Brexit will not boost wage levels even if leaving the EU allows the Government to reduce immigration, according to “A Brave New World,” a new study. Any wage gains for British workers resulting from lower migration from EU countries will be dwarfed by the economic downside of Brexit, the Resolution Foundation says.
Even if the Government achieved its target to reduce net migration from 330,000 to under 100,000 a year, it would increase the wages of low-paid workers in the sectors most affected by only between 0.2 and 0.6 per cent. That would be more than wiped out by the 2 per cent downgrade to average wage growth expected after the Brexit vote.
Leave campaigners raised the prospect of higher pay if Britain left the EU, claiming the current open door policy had cut wages by 10 per cent. A continuing pay squeeze would be seized on by those who campaigned for Remain as another “broken promise” by the Leave camp.
According to the study, while the large increase in migration over the last decade had no impact on the wages of British-born workers overall, it has dragged down earnings slightly in occupations such as skilled trades and basic cleaning, sales and security jobs. But Stephen Clarke, policy analyst at the foundation, said: “Those expecting a wage boost off the back of a post-Brexit fall in migration are likely to be disappointed. Any such gains will be dwarfed by the losses caused by the post-referendum slowdown in the economy.”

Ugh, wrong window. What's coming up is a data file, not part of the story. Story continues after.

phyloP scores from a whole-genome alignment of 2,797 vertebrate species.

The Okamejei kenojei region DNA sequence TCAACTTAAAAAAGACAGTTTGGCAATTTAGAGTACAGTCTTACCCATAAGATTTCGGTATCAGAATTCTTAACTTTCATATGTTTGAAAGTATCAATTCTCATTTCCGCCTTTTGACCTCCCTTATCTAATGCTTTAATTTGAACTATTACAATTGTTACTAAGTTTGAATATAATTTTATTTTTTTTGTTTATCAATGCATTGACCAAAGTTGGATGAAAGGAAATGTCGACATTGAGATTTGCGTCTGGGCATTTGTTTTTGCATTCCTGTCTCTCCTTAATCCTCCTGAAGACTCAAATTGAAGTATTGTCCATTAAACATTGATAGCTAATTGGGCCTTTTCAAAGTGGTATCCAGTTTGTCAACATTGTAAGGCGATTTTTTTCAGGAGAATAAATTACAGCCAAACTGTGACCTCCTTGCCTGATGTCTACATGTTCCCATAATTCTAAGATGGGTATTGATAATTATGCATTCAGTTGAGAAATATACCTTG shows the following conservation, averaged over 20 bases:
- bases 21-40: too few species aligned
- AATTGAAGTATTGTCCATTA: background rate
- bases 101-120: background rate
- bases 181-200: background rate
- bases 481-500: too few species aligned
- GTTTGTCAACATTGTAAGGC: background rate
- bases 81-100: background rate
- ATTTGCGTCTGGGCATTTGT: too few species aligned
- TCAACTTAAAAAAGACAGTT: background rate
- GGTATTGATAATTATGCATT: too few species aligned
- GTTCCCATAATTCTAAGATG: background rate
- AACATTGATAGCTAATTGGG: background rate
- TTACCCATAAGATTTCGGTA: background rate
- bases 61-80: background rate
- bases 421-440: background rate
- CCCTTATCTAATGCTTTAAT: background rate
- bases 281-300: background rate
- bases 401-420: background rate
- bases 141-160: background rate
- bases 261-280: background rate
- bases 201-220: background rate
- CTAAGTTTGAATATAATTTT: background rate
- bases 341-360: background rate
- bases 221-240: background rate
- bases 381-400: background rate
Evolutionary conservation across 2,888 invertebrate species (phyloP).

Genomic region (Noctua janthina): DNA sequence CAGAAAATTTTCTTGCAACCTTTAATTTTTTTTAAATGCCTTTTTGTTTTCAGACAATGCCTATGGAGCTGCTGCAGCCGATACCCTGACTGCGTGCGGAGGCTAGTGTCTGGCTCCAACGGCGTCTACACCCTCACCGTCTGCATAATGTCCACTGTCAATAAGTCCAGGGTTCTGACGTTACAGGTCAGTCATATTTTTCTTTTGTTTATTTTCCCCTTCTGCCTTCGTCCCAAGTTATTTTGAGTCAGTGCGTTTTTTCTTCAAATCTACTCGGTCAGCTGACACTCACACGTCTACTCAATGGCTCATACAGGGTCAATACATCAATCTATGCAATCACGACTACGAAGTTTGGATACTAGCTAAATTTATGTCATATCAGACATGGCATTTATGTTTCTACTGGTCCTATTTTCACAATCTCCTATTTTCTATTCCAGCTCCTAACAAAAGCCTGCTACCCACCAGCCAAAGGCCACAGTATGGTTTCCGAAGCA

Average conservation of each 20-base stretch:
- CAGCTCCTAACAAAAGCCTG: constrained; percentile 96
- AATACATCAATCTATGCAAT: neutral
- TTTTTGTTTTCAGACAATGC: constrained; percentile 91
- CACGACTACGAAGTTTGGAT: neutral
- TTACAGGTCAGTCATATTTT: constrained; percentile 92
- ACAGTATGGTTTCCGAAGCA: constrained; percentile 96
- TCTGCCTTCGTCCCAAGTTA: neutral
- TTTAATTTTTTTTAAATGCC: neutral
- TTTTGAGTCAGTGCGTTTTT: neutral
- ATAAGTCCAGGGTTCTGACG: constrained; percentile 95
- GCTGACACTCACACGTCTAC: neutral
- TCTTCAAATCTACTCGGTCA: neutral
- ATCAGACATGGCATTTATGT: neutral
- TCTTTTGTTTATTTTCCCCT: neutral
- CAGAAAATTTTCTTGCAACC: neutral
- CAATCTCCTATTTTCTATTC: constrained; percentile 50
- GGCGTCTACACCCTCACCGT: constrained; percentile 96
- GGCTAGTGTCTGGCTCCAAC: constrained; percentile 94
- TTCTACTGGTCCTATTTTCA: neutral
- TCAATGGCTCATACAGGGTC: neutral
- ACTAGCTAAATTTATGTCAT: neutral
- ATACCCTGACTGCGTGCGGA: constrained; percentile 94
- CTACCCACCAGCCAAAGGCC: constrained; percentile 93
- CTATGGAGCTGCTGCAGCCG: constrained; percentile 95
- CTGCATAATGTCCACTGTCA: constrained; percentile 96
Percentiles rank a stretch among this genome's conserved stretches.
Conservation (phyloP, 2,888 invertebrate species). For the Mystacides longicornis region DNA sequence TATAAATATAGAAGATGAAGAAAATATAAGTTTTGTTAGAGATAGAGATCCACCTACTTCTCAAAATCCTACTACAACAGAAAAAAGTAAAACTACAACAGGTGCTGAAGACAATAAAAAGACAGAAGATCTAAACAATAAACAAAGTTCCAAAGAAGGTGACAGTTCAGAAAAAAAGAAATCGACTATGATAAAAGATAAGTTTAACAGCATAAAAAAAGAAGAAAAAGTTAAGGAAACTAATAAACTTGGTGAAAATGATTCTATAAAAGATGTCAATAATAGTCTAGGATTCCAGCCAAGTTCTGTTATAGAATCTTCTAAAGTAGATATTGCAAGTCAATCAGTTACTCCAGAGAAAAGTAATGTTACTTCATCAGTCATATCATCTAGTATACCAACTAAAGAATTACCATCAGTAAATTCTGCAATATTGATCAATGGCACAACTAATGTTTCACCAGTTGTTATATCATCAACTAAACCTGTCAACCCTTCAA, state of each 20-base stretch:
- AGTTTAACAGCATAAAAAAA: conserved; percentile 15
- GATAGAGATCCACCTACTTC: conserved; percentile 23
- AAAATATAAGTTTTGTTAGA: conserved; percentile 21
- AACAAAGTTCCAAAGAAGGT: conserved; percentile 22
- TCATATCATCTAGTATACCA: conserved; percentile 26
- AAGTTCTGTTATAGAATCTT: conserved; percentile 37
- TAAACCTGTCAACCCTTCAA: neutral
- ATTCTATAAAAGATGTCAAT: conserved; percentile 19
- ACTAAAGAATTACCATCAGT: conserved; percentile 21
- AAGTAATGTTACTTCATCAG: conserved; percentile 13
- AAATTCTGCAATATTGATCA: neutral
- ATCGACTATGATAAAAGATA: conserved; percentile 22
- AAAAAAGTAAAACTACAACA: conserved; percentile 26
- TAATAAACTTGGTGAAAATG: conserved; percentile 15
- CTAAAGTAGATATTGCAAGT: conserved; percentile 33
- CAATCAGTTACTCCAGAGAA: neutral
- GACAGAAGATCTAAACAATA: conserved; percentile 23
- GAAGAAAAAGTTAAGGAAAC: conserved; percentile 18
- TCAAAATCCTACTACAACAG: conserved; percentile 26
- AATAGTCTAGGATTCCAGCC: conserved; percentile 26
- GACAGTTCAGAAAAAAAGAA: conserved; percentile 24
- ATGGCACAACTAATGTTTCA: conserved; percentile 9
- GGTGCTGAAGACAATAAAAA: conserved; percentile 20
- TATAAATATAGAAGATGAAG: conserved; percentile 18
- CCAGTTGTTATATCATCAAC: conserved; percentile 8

Lower migration will hit sectors such as food manufacturing, clothing and domestic personnel services, where more than 30 per cent of the workforce are migrants. “The rights of these existing workers will need to be safeguarded to avoid short term and severe damage to these sectors,” said the study. A short, sharp drop in the number of workers available could even threaten the viability of some businesses, it added. The foundation argued that simply replacing migrant workers in such firms with British-born employees is not realistic given the large pay gap between the two groups. Eastern European workers typically earn almost £3 an hour less than British-born ones.
The foundation predicted a greater role for temporary workers after the ending of free movement from the EU. It warned that this would require Britain’s “light-touch” labour market enforcement regime to be beefed up, because there is currently just one officer for every 20,000 working age migrants. The combined frontline staffing of the three existing agencies – HMRC’s National Minimum Wage Enforcement Unit, the Gangmasters Licensing and Labour Abuse Authority and Employment Standards Agency Inspectorate* [see here] – is less than 350. “At present the number of staff enforcing labour market policies like the minimum wage is scarcely enough, and a new immigration regime will throw up major new enforcement challenges,” said the report.